SHUSH stands for:
- Show you care
- Have patience
- Use open questions
- Say it back
- Have courage
This video on Samaritans ‘SHUSH’ includes tips to help you with the conversation.
Show you care:
- Focus on the other person, make eye contact, put away your phone.
- To really listen to somebody, you need to give them your full attention, maintain eye contact and be engaged.
- Getting into this habit takes practice so don’t be too hard on yourself and keep using these handy tips:
- When starting the conversation resolve not to talk about yourself at all.
- Keep a listening diary – just for a week. Record how many times you listened really well, note what challenges and distracts you and what you think went well.
- Aim to learn at least one new thing about the person who is talking to you.
- It may take time and several attempts before a person is ready to open up.
- Effective listening is about creating trust with the other person. The person sharing shouldn’t feel rushed, or they won’t feel it’s a safe environment.
- If they’ve paused in their response, wait, they may not have finished speaking. It might take them some time to formulate what they are saying, or they may find it difficult to articulate what they’re feeling.
- Through non-judgemental listening, you are allowing the person to relax into the conversation and to use it as a place to reflect or work through difficult emotions.
- Try asking, ‘how are you feeling today’? And don’t be afraid to dig a little deeper when someone’s words don’t match how they are acting.
- ‘Are you sure?’ can be a powerful question.
- Everyone has at some point in their life said “I’m fine” “can’t complain” “not bad” or “alright” when asked how they are, when in reality they were angry, sad, frustrated, anxious, or any combination of emotions other than “fine.”
- “I’m fine” rarely means “everything is perfectly adequate, and I have absolutely no complaints.” So that little extra “Are you sure?” can really go a long way in reassuring that person that you are actually there for them to talk to and you aren’t just asking out of politeness. This isn’t water-cooler chat. This is someone taking a genuine interest in the mental health state of someone they care about.
- A well placed “are you sure?” can be the sign someone needs that it is ok to be honest.
Use open questions:
- Use open questions that need more than a yes/no answer, and follow up with questions like ‘Tell me more’.
- An open-ended question means not jumping in with your own ideas about how the other person may be feeling.
- These questions don’t impose a viewpoint and require a person to pause, think and reflect, and then hopefully expand.
- Avoid asking questions or saying something that closes down the conversation. Open-ended questions encourage them to talk, the conversation is a safe space that you are holding for them and nothing they say is right or wrong.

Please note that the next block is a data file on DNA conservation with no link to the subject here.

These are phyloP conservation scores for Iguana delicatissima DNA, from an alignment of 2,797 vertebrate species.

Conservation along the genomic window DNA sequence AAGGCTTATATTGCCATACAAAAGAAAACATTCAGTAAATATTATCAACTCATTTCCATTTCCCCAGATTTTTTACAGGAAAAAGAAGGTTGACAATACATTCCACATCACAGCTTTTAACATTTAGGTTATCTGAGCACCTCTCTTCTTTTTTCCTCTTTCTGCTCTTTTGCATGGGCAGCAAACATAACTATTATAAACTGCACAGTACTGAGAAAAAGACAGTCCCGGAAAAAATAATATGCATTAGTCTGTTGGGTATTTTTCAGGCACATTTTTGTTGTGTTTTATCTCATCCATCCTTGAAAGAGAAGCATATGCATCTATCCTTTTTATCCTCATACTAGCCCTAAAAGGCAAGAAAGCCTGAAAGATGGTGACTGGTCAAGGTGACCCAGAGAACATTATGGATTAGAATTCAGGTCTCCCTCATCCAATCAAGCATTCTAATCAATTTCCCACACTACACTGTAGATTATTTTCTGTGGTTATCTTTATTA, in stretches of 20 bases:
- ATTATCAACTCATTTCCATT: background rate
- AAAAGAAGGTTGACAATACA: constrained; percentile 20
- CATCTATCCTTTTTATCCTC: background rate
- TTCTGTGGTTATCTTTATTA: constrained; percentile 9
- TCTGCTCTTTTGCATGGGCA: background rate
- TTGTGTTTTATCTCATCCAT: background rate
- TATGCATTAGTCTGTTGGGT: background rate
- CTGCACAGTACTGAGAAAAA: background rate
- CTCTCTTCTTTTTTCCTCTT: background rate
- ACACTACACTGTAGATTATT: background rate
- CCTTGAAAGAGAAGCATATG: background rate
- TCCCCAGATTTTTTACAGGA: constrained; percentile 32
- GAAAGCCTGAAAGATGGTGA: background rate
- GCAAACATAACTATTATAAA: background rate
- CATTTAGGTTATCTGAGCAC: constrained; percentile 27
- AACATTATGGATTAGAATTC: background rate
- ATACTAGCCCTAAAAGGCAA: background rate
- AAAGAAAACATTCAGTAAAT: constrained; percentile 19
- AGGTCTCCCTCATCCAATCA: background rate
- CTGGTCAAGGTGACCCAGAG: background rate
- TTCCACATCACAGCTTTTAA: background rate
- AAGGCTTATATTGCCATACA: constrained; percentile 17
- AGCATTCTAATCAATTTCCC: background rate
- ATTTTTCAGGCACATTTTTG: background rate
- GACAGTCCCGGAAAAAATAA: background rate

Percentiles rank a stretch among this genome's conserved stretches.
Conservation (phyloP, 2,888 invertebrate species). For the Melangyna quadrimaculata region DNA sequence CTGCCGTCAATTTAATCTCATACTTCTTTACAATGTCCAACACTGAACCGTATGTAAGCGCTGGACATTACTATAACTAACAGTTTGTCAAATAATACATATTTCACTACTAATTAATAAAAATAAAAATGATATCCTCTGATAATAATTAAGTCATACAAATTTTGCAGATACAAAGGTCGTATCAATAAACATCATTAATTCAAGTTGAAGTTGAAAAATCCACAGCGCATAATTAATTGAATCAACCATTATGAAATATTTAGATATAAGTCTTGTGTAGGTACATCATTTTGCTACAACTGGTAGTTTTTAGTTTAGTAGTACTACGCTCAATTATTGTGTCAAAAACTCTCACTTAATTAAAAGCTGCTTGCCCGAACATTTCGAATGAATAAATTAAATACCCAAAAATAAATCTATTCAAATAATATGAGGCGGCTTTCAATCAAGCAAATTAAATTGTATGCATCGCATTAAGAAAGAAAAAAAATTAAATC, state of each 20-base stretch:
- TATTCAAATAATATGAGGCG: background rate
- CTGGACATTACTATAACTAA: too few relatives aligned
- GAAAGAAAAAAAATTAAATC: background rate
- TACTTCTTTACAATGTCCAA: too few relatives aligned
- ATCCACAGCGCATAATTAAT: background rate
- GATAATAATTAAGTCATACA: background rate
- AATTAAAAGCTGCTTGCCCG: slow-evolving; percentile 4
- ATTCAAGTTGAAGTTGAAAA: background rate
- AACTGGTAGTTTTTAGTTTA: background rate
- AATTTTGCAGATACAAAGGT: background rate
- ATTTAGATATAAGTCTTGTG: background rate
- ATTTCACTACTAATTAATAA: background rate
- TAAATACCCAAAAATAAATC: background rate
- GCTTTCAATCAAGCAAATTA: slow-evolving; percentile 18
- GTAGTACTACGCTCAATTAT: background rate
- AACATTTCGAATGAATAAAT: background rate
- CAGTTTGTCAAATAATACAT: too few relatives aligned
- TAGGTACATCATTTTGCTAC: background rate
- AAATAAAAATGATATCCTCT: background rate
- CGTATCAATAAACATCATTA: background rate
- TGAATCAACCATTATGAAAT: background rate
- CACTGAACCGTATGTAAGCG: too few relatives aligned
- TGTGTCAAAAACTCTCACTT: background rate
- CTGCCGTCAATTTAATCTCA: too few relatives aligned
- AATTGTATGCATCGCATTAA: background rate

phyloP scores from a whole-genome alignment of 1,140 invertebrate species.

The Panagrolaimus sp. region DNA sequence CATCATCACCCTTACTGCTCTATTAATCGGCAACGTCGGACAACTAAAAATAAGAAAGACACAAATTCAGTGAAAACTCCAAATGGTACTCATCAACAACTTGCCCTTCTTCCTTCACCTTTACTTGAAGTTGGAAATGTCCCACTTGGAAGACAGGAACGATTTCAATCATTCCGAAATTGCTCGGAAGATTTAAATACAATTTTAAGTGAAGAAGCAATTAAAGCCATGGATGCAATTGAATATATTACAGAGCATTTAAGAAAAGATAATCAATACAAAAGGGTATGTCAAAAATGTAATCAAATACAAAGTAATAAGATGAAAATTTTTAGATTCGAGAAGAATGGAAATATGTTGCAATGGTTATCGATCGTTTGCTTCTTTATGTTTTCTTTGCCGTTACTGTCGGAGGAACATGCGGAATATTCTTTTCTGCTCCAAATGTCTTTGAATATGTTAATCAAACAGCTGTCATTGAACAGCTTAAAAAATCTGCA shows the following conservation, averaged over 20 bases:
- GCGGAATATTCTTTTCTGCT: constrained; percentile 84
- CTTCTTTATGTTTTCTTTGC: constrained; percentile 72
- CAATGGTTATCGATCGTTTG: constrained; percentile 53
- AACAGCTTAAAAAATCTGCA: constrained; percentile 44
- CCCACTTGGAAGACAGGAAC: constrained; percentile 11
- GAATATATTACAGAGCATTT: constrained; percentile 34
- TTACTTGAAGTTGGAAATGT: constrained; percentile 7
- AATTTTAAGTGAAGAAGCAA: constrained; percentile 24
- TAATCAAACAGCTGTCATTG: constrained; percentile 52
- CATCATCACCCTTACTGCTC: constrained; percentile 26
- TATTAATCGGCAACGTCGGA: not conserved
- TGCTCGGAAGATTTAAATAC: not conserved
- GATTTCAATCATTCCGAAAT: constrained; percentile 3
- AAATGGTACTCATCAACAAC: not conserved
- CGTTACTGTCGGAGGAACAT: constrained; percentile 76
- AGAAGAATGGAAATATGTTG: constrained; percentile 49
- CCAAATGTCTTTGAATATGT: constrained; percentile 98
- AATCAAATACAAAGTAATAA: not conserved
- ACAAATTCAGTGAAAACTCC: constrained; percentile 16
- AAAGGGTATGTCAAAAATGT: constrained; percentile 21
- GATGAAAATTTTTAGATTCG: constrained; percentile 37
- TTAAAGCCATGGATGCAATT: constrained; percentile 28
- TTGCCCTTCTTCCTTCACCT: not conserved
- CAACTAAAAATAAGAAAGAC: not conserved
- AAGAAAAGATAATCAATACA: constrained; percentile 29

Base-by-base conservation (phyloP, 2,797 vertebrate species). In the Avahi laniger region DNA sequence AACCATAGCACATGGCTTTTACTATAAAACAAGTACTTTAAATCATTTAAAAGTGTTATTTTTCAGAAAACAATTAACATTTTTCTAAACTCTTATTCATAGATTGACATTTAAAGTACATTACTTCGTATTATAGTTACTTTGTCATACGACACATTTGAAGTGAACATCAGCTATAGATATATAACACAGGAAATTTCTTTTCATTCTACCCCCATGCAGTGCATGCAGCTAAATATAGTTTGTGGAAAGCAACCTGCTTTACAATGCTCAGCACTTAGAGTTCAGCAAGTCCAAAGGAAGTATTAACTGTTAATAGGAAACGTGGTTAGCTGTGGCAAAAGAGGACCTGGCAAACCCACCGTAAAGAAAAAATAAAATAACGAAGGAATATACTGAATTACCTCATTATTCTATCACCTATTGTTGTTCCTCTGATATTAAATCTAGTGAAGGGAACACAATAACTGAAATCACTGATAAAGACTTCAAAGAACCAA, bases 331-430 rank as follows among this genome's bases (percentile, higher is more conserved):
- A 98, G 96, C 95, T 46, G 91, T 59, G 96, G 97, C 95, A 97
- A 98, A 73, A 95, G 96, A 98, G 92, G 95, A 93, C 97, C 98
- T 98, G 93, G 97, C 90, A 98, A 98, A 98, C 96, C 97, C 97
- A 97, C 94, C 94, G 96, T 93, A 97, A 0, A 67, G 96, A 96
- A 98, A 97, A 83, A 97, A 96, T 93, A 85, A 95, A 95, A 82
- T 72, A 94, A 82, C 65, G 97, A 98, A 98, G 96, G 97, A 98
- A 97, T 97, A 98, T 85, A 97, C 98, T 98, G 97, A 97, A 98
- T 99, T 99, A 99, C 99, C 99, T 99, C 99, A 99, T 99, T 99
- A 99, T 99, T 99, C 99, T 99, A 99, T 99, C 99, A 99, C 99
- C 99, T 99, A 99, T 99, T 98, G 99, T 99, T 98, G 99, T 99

- When – “When did you realise you felt this way?”
- Where – “Where do you go when you start to feel anxious?”
- What – “What else happened?”
- How – “How did that feel?”
- Why – be careful with this one as it can make someone defensive. “What made you choose that?” or “What were you thinking at the time?” is more effective.
Say it back:
- Check you’ve understood, but don’t interrupt or offer a solution. In everyday life, it’s easy to offer little bits of guidance and advice here and there without much thought. But with the really important or difficult decisions, telling someone what to do can be really unhelpful. The best support you can provide is helping them talk through the problems they are facing so that they can decide what’s best for them.
- Repeating something back to somebody is a really good way to reassure them that they have your undivided attention. And you can check to see that you’re hearing what they want you to hear, not putting your own interpretation onto the conversation.
- Try asking clarifying questions like:
- When you say…do you mean…?
- Tell me more about…?
- What do you really mean by that?
- It sounds like…is that how you feel?
- Don’t be put off by a negative response and, most importantly, don’t feel you have to fill a silence.
- Sometimes it can feel intrusive and counter-intuitive to ask someone how they feel. You’ll soon be able to tell if someone is uncomfortable and doesn’t want to engage with you at that level.
- You’ll be surprised at how willing people are to listen and how, sometimes, it is exactly what somebody needs to be able to share what is going on their mind.
- “Once a person pauses I count to three in my head. This gives them time to elaborate further if they need to. It also shows you are thinking about what they are saying which will hopefully give them the confidence to keep talking.” Samaritans volunteer